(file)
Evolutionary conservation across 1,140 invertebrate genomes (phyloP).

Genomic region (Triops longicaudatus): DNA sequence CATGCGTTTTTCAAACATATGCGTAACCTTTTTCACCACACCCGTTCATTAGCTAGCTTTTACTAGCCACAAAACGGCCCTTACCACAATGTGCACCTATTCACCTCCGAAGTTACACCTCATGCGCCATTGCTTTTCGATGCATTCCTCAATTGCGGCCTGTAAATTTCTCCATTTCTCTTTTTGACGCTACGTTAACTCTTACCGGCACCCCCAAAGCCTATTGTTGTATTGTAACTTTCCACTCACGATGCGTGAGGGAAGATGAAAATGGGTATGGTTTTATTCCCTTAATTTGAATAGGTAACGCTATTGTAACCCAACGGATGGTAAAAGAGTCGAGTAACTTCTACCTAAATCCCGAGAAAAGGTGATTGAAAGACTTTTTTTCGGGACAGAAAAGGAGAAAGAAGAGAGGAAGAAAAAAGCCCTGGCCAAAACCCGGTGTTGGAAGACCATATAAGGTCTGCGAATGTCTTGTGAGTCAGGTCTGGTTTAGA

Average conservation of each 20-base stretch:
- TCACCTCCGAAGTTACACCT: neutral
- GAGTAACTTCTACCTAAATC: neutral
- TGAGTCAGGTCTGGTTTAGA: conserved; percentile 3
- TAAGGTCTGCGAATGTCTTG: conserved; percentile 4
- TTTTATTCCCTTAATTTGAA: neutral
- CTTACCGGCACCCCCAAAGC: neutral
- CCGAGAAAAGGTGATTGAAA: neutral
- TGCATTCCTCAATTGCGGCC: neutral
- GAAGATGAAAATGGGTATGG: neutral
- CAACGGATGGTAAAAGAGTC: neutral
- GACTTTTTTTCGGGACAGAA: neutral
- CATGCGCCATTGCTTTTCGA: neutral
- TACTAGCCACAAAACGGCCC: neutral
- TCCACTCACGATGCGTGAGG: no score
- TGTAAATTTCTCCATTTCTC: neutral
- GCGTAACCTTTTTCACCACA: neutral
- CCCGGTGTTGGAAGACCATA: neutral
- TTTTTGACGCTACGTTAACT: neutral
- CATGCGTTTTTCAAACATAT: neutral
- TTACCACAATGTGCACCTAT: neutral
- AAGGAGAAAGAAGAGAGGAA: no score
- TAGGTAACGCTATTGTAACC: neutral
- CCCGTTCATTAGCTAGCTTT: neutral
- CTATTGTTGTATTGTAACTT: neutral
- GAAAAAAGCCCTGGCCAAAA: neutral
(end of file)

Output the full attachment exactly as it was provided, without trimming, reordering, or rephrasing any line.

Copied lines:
Evolutionary conservation across 1,140 invertebrate genomes (phyloP).

Genomic region (Triops longicaudatus): DNA sequence CATGCGTTTTTCAAACATATGCGTAACCTTTTTCACCACACCCGTTCATTAGCTAGCTTTTACTAGCCACAAAACGGCCCTTACCACAATGTGCACCTATTCACCTCCGAAGTTACACCTCATGCGCCATTGCTTTTCGATGCATTCCTCAATTGCGGCCTGTAAATTTCTCCATTTCTCTTTTTGACGCTACGTTAACTCTTACCGGCACCCCCAAAGCCTATTGTTGTATTGTAACTTTCCACTCACGATGCGTGAGGGAAGATGAAAATGGGTATGGTTTTATTCCCTTAATTTGAATAGGTAACGCTATTGTAACCCAACGGATGGTAAAAGAGTCGAGTAACTTCTACCTAAATCCCGAGAAAAGGTGATTGAAAGACTTTTTTTCGGGACAGAAAAGGAGAAAGAAGAGAGGAAGAAAAAAGCCCTGGCCAAAACCCGGTGTTGGAAGACCATATAAGGTCTGCGAATGTCTTGTGAGTCAGGTCTGGTTTAGA

Average conservation of each 20-base stretch:
- TCACCTCCGAAGTTACACCT: neutral
- GAGTAACTTCTACCTAAATC: neutral
- TGAGTCAGGTCTGGTTTAGA: conserved; percentile 3
- TAAGGTCTGCGAATGTCTTG: conserved; percentile 4
- TTTTATTCCCTTAATTTGAA: neutral
- CTTACCGGCACCCCCAAAGC: neutral
- CCGAGAAAAGGTGATTGAAA: neutral
- TGCATTCCTCAATTGCGGCC: neutral
- GAAGATGAAAATGGGTATGG: neutral
- CAACGGATGGTAAAAGAGTC: neutral
- GACTTTTTTTCGGGACAGAA: neutral
- CATGCGCCATTGCTTTTCGA: neutral
- TACTAGCCACAAAACGGCCC: neutral
- TCCACTCACGATGCGTGAGG: no score
- TGTAAATTTCTCCATTTCTC: neutral
- GCGTAACCTTTTTCACCACA: neutral
- CCCGGTGTTGGAAGACCATA: neutral
- TTTTTGACGCTACGTTAACT: neutral
- CATGCGTTTTTCAAACATAT: neutral
- TTACCACAATGTGCACCTAT: neutral
- AAGGAGAAAGAAGAGAGGAA: no score
- TAGGTAACGCTATTGTAACC: neutral
- CCCGTTCATTAGCTAGCTTT: neutral
- CTATTGTTGTATTGTAACTT: neutral
- GAAAAAAGCCCTGGCCAAAA: neutral